Fight dehydration. As you dehydrate, heart rate increases even if you don’t increase the pace. As you work harder to keep the pace, you burn off more glycogen more rapidly. Drinking plenty of fluids before and during the race (ideally a sports drink with carbs) will minimise dehydration.
Train your mind. You will run short of glycogen at some point in the marathon. The question is when and how badly you ‘Hit the Wall’ and how well you cope with it mentally. You will hit bad patches in the race as your body adapts to burning fat for fuel. How tough will it get? You never know until it happens. If you’ve prepared for it properly, it most likely will just be a few miles of discomfort.
If you train, hydrate and fuel well before, during and after the marathon and you might not hit the Wall. Stay positive and have good mental thoughts to get you through the Wall and the marathon.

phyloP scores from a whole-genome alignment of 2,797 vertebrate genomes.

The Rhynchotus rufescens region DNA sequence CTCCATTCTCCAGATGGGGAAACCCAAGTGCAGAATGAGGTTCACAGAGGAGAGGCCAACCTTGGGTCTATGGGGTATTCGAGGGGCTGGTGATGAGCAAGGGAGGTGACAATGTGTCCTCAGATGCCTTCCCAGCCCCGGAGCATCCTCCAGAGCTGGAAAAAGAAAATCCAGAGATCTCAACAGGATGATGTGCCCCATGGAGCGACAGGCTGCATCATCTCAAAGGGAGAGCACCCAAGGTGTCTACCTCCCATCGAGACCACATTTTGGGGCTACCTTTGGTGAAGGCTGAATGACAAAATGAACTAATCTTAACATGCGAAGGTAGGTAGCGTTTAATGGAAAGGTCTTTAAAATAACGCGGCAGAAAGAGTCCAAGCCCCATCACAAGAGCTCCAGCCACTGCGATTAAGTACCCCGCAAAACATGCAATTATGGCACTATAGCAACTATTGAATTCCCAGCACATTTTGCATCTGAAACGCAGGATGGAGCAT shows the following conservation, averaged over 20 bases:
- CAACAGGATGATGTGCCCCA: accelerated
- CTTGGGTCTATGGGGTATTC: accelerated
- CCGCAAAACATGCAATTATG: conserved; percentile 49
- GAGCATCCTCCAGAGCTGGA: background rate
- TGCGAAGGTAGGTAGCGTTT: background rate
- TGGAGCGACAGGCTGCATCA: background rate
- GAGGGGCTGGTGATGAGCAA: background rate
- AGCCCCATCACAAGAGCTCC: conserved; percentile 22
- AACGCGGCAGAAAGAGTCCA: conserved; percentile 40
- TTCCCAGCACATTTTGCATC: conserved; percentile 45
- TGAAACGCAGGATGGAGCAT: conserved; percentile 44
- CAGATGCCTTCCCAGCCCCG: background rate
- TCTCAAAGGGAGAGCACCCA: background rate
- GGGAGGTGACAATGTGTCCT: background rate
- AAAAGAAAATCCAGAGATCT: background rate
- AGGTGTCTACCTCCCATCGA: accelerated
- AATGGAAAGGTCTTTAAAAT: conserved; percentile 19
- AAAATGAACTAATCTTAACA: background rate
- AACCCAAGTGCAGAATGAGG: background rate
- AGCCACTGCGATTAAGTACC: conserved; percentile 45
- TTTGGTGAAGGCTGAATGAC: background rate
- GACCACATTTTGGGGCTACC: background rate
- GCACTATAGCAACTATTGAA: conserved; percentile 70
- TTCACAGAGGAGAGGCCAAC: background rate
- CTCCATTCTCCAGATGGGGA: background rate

I’ll have a set plan in place… I think 4 energy gels over the course of the marathon… (50 mins, 1:30, 2:10, 2:50), will have hopefully sorted a carb load strategy for the few days before the marathon and will hydrate properly too. Fingers crossed I don’t hit the Wall!
We managed to finish in 3 hours 19 and I had enjoyed the run, the route and the chat… pity about the weather (and the Wall)… but perhaps it will make us stronger for the marathon?!
Run: 20.1M, 3:19, Pace: 9:30, Calories: 2,065
Ave HR: 138 (73%), Max: 159 (84%)